Amplifying Women in the Recording Industry

Ebonie Smith wants to bring music technology to the masses of women who are in the minority of the recording industry. And she's not alone.

By Jamilah King Oct 02, 2013

It’s not unusual for aspiring music producers to gather on a New York City college campus. After all, the city’s home to institutions like Julliard, the New School for Jazz and Contemporary Music and the New York University’s Clive Davis Institute of Recorded Music. But last Saturday, at the second Gender Amplified Music Festival at Barnard College, the gathering had a specific purpose: to offer women practical tools to break into an industry overwhelmingly dominated by men.

Gender Amplified was produced by Ebonie Smith, 28, a 2007 Barnard graduate who now works as an audio engineer and producer for Atlantic Records. After hosting the initial convening during her senior year of college, Smith hosted this year’s event as part of a fellowship she’d earned for the school’s alumnae. "[This festival] started as an idea I had while making beats alone in my dorm room as a senior," Smith said. "I wondered about the possibility of bringing women from all walks of life together to discuss music technology, to create music and to affirm one another."

The festival is part of what Smith describes as a broader movement for more supportive spaces for women who are serious about their art. But a large part of the initiative is centered on education, and the festival was filled with workshops that offered practical, hands-on tools for everyone ranging from ambitious musicians to curious onlookers.

Fewer than five percent of music industry record producers are women, according to Women’s Audio Mission, a San Francisco-based non-profit that trains women and girls in audio production. So even while female artists like Nicki Minaj and Rihanna dominate the pop charts, the people behind the scenes of those records, who are charged with everything from establishing the mood of an album to dictating its tempo, are overwhelmingly men.

Asked what keeps women away from recording studios, longtime producer, songwriter and recording artist Barb Morrison said that the answer isn’t so simple. Morrison, whose work has landed at the top of Billboard’s dance chart, said it’s an issue of technical proficiency and sexism inside of the studio. "The first and most important thing to establish when I’m working with an artist is to let them know that my studio is a safe space," she said. "A lot of studios just aren’t; you’ll hear artists talking all the time about producers who’ve made them cry."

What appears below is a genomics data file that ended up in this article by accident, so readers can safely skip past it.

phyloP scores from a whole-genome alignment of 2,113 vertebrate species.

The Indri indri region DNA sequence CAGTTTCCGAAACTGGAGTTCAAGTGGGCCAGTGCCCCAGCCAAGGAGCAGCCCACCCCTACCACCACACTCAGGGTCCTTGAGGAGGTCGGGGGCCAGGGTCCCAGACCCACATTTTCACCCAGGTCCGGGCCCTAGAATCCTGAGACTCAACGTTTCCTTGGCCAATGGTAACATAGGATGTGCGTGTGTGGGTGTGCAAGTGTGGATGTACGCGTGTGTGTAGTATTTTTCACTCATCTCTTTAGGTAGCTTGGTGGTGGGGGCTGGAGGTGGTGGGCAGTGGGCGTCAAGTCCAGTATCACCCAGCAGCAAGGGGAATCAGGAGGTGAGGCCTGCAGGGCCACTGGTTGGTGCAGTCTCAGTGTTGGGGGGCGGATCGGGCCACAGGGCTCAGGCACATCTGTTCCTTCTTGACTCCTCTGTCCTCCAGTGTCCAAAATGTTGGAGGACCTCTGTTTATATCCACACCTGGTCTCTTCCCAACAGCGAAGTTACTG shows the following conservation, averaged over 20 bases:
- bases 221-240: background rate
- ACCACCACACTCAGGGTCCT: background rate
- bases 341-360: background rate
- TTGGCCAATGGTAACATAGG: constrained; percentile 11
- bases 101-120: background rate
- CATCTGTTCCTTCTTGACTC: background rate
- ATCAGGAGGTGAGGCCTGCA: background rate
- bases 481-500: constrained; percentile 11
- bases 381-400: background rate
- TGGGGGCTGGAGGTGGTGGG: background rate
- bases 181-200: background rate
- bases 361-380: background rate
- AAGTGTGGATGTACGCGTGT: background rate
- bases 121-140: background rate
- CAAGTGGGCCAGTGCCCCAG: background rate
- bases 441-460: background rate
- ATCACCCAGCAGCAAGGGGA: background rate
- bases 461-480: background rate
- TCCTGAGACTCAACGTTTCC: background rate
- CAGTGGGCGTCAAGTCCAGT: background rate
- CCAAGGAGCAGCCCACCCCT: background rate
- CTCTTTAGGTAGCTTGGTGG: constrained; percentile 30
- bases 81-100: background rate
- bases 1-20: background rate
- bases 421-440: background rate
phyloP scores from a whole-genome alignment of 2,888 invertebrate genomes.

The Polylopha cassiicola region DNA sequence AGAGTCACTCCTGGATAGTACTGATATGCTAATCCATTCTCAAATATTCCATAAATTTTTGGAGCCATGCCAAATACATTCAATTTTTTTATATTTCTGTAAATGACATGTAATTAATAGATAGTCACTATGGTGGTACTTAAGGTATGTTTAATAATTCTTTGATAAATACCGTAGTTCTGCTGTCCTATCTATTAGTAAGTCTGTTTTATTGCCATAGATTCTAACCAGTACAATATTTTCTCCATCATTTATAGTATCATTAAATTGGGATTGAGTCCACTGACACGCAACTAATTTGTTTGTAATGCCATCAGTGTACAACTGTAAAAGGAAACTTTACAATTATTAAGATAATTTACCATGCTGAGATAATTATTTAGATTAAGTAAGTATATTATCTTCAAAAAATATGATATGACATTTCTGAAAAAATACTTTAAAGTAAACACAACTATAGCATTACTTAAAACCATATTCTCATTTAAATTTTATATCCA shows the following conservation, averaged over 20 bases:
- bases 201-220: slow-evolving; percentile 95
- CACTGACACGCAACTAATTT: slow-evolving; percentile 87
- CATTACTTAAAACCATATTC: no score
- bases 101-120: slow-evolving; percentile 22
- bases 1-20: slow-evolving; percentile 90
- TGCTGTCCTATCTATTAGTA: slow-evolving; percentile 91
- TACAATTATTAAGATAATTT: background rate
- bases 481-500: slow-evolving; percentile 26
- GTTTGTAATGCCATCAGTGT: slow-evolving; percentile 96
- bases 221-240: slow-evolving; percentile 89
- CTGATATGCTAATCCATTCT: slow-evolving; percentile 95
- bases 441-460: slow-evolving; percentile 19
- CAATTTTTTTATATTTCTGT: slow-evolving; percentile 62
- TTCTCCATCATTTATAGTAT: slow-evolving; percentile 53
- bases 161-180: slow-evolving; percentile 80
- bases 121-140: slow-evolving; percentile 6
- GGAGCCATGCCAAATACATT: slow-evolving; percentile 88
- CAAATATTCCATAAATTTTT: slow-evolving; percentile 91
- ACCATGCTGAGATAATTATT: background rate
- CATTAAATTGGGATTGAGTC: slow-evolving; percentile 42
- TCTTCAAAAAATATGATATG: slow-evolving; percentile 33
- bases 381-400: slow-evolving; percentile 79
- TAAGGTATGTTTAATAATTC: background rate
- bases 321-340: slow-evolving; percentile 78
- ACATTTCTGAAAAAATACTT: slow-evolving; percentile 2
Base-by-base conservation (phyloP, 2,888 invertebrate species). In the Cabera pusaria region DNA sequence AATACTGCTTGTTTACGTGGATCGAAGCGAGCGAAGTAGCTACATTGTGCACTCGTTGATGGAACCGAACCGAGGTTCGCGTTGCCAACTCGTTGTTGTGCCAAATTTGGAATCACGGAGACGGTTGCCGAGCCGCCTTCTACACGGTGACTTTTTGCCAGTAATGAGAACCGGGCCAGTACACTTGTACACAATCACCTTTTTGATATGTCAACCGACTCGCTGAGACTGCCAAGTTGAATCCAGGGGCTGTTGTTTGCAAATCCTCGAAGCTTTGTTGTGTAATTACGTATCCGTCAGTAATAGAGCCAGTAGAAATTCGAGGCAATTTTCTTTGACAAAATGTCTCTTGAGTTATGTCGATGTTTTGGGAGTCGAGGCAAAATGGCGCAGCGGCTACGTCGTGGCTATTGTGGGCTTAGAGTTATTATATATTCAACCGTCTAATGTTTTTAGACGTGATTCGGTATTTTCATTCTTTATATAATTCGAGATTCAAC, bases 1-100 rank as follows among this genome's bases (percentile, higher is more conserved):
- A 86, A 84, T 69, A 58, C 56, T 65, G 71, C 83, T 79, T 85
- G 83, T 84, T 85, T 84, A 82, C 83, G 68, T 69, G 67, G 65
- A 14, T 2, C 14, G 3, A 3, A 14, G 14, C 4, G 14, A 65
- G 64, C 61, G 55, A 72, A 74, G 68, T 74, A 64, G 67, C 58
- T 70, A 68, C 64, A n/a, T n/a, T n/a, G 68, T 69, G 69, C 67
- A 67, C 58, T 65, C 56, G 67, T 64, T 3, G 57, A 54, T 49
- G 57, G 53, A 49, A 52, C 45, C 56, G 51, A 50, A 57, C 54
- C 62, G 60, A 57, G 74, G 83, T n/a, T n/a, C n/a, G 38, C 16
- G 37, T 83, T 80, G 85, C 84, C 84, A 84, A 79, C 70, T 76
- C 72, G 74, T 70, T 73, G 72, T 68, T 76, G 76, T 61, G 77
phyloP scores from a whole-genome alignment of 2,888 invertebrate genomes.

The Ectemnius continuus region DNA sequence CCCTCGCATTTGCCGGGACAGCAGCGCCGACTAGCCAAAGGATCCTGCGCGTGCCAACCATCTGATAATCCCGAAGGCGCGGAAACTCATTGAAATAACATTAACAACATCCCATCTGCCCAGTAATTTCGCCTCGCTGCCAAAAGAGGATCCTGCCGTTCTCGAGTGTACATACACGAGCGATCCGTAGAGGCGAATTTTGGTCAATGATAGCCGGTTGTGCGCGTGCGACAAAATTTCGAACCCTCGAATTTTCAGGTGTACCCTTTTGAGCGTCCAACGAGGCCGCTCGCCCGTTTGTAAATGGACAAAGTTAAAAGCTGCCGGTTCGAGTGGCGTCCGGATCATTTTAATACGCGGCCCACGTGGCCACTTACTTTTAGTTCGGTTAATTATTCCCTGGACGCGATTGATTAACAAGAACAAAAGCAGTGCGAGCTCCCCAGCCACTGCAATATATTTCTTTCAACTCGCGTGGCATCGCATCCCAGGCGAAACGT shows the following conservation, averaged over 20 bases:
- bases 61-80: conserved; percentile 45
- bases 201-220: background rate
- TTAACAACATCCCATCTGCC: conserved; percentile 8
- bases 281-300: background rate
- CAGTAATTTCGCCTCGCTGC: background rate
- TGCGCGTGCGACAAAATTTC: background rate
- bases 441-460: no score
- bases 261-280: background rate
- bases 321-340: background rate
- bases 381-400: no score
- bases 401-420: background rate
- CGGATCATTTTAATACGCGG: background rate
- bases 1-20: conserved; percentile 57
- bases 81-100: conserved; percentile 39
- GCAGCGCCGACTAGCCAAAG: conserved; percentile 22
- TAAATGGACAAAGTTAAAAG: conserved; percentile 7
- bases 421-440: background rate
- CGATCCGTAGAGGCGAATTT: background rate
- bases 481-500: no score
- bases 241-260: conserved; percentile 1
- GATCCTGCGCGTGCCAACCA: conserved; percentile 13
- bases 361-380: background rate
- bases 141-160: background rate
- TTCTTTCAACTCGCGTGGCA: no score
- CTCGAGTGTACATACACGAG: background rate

"One of the things that impressed me most when I first met Ebonie was that she knew exactly where everything was," Morrison continued. "You usually don’t see women in the studio who are that confident."

In a workshop on how to create beats using smartphone applications, Smith had an easygoing way of demystifying the production process. In a room of just over 30 women and men, Smith broke down the concepts of loops, tempo and audio files with a sense of humor that made her approachable. "You can [use it] on the train, plane or in a hurricane," she said, referring to  BeatMaker 2, an audio production app for iPhones.

In another workshop on music publishing, attendees got to hear industry advice in an intimate setting from Grammy Award-winning songwriter Angela Hunte, who wrote and co-produced her hometown anthem "Empire State of Mind" by Jay Z and Alicia Keys.

"Challenge yourself over and over," Hunte told the room of about two dozen aspiring musicians. "Some of the best things I’ve written have been in the darkest moments of my life," she said about penning "Empire State of Mind." "I did everything to escape [New York City] and then I was living abroad [in Sweden] all I wanted to do was get back."

For other artists, the day was an opportunity to pass along practical advice. "As women, it’s kind of hard to get what you want without someone trying to take something from you," said Pri the Honeydark, a self-taught Brooklyn-based battle MC and producer who’s been a longtime member of the group ANOMALIES. "You don’t need a gazillion dollars. You just need YouTube and Barnes and Noble."

Perhaps the most important aspect of the conference was the visibility it gave to the vast gender disparity in record producing. "I feel like a lot of people who are marginalized are debilitated by our fear of failure — and success," said Invincible, a gender non-conforming Detroit-based MC who’s also a member of ANOMOLIES.*

And for many attendees, the day was all they could ask for. "I think if someone doesn’t raise the discussion of gender in the production world, the status quo stays the same," says Sophie Luo, a 21-year-old aspiring music producer.

*Post has been updated to reflect the correct spelling of ANOMOLIES